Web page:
UK-based professional services and recruitment firm Huntswood provides business outsourcing services. The company wanted greater agility and resilience than its existing onpremises setup provided and realized the best way to deliver that was moving to the cloud. The company enlisted the help of AWS Advanced Consulting Partner Bytes to assess its current infrastructure using the AWS Optimization and Licensing Assessment, and to recommend the best way forward. Huntswood has now migrated to AWS, cutting its number of active servers by more than half.
Huntswood is a leading provider of outsourced services. Many of the company’s projects are reactive, involving the recruitment of a large number of people at very short notice for a client, so it needs the ability to quickly ramp up and then ramp down compute capabilities.
But the company’s existing on-premises data center wasn’t providing the agility of compute resources it needed to meet the requirements of variable business demand. “We found that we were having to invest heavily in infrastructure that sat unused until the next project came along,” says Kirk Croal, chief technology officer (CTO) at Huntswood.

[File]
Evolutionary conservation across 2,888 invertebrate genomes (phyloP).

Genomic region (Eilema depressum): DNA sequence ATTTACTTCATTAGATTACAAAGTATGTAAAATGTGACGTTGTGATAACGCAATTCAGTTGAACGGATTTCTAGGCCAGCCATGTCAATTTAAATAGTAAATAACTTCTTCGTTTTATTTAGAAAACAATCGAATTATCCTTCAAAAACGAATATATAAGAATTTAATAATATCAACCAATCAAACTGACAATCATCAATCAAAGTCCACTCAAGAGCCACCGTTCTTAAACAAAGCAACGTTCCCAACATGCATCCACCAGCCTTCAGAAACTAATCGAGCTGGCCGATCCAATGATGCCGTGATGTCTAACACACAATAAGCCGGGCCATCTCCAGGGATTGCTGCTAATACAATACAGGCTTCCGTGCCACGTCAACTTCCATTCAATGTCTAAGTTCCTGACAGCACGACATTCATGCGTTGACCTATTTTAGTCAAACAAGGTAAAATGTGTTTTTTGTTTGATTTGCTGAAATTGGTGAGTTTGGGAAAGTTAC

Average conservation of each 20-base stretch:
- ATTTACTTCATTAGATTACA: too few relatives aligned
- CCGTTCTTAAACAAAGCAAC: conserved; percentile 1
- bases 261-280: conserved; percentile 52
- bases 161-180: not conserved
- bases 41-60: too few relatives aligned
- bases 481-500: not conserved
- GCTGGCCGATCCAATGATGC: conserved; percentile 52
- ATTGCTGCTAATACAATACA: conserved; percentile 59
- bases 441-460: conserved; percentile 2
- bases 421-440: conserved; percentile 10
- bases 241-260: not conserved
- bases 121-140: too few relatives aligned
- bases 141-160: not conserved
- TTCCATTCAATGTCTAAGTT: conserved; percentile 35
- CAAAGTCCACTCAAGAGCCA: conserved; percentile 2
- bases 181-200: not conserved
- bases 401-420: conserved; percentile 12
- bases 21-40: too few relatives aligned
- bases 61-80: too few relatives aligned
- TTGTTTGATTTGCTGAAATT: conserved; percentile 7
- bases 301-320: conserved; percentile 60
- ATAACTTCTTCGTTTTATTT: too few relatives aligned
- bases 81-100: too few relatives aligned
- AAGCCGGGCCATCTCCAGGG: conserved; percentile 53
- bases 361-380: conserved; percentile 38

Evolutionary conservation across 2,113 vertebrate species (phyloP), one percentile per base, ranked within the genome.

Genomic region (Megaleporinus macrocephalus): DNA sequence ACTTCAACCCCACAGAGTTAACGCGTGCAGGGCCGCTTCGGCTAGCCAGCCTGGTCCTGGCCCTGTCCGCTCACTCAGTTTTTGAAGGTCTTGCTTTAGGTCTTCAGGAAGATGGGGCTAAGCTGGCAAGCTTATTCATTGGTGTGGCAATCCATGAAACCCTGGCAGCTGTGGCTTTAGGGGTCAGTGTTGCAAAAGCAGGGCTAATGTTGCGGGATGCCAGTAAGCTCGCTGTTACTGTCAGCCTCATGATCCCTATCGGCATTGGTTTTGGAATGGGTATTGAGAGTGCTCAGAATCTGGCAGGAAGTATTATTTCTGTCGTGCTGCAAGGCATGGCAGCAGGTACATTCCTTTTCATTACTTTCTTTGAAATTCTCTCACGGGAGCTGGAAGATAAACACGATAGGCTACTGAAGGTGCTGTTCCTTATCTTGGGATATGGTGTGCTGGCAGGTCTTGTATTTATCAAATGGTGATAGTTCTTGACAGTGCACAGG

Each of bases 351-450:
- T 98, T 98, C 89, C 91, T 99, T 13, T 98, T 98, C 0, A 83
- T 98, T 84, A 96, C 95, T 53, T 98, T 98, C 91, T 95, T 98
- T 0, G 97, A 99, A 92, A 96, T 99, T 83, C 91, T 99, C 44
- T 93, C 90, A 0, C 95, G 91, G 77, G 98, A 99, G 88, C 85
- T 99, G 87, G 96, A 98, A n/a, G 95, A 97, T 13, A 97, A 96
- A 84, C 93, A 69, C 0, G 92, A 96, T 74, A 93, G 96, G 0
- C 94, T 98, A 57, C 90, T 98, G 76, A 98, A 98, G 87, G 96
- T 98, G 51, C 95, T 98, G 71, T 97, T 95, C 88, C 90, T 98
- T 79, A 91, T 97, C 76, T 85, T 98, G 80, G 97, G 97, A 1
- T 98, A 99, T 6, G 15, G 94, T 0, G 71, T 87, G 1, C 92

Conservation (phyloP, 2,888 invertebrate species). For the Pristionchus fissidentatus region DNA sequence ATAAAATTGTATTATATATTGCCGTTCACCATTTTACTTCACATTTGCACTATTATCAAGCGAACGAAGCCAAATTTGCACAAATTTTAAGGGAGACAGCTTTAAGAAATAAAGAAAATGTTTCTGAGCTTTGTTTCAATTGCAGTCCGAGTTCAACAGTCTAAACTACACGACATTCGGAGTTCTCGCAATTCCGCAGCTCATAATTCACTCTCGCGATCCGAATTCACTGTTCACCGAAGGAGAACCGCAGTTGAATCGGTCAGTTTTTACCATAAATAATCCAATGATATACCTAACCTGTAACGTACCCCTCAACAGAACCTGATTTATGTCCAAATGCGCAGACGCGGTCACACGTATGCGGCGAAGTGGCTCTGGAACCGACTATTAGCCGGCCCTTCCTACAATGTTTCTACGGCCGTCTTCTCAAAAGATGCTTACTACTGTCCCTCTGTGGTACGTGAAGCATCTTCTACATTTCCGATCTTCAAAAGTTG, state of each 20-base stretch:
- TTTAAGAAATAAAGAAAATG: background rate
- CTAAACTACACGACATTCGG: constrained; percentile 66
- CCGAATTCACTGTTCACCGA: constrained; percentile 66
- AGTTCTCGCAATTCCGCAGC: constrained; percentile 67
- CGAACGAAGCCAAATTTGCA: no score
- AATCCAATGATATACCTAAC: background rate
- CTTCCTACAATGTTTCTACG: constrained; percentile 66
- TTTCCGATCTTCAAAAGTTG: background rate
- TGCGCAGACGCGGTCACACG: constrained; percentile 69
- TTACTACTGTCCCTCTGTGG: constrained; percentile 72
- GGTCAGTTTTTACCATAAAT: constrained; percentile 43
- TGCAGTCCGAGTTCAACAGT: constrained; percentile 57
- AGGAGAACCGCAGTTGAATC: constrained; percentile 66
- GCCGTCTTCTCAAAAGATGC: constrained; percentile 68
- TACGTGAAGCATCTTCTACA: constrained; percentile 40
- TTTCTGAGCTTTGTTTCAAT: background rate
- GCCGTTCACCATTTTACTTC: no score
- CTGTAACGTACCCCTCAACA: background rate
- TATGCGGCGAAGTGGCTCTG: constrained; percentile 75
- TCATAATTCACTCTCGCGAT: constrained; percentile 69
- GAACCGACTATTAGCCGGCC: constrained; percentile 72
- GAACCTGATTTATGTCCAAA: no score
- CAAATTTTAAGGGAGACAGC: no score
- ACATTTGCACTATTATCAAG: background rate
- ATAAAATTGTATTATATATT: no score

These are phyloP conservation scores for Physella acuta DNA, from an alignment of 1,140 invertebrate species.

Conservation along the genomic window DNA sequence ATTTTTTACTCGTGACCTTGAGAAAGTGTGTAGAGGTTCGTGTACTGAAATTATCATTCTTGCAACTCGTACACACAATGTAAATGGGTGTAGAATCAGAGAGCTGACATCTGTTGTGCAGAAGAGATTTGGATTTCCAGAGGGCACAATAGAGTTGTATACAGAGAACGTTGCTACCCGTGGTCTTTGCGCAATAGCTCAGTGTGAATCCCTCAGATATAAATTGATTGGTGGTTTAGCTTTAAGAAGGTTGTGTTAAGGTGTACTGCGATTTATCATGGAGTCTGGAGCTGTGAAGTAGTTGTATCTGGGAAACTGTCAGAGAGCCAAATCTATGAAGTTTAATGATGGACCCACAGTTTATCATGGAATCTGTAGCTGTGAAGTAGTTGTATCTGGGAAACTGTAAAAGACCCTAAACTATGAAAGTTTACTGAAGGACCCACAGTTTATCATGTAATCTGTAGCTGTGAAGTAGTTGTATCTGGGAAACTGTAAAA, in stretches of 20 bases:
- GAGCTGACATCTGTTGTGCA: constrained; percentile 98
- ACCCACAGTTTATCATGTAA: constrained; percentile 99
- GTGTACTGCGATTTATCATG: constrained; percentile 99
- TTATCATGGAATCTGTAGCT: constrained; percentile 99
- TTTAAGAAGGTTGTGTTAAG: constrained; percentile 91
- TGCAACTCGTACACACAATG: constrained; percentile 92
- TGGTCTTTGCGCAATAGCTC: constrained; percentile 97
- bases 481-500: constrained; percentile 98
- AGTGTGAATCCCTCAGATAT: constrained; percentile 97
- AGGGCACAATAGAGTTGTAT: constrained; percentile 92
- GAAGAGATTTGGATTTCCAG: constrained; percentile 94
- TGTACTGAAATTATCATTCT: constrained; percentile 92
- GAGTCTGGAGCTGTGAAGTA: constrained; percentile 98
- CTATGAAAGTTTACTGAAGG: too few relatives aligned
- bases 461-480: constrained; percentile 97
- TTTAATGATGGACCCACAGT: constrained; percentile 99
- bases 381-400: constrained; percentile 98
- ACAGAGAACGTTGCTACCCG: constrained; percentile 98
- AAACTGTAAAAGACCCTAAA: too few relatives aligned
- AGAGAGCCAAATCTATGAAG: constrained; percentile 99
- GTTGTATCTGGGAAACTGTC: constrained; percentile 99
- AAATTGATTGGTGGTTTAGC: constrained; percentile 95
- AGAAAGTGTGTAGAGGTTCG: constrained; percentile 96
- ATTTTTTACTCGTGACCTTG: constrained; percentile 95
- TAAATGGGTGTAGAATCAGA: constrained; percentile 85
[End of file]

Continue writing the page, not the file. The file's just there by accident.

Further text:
The company also required a more resilient approach than was provided by its on-premises data center, with the possibility of building an additional data center abandoned on cost grounds. In addition, Huntswood wanted to future-proof its technology infrastructure and move away from an on-premises solution.
Huntswood realized migrating to the cloud using Amazon Web Services (AWS) would meet these requirements, but was unable to decide how to proceed, with uncertainty around costs, the timing of any migration, and the skills involved. “Culturally, it’s quite a shift forward for how we operate as a business,” says Croal.
To help the company get a better understanding of what was needed and its options for moving to AWS, Huntwsood engaged AWS Advanced Consulting Partner Bytes, a UK-based IT services firm, to perform a migration assessment using the AWS Optimization and Licensing Assessment program.
Bytes, which had previously worked on other projects with Huntswood, performed a full and free assessment of the company’s infrastructure using the AWS Optimization and Licensing Assessment program over a 4-week period. “The real benefit of the assessment was that it made us go through everything in detail and identify which old systems were no longer needed and what we considered to be most important,” says Adam Fradley, head of DevOps and SecOps at Huntswood.
The report found that Huntswood was running around 110 active servers in its data center. “When the initial report came back, the number of active servers we had was surprising. It made us question what we actually needed,” says Croal. “We would build something for a specific project or client. We then wouldn’t turn it off—it was just there in case we ever needed it again. The assessment focused our minds to challenge whether we actually needed a platform or service within the business.”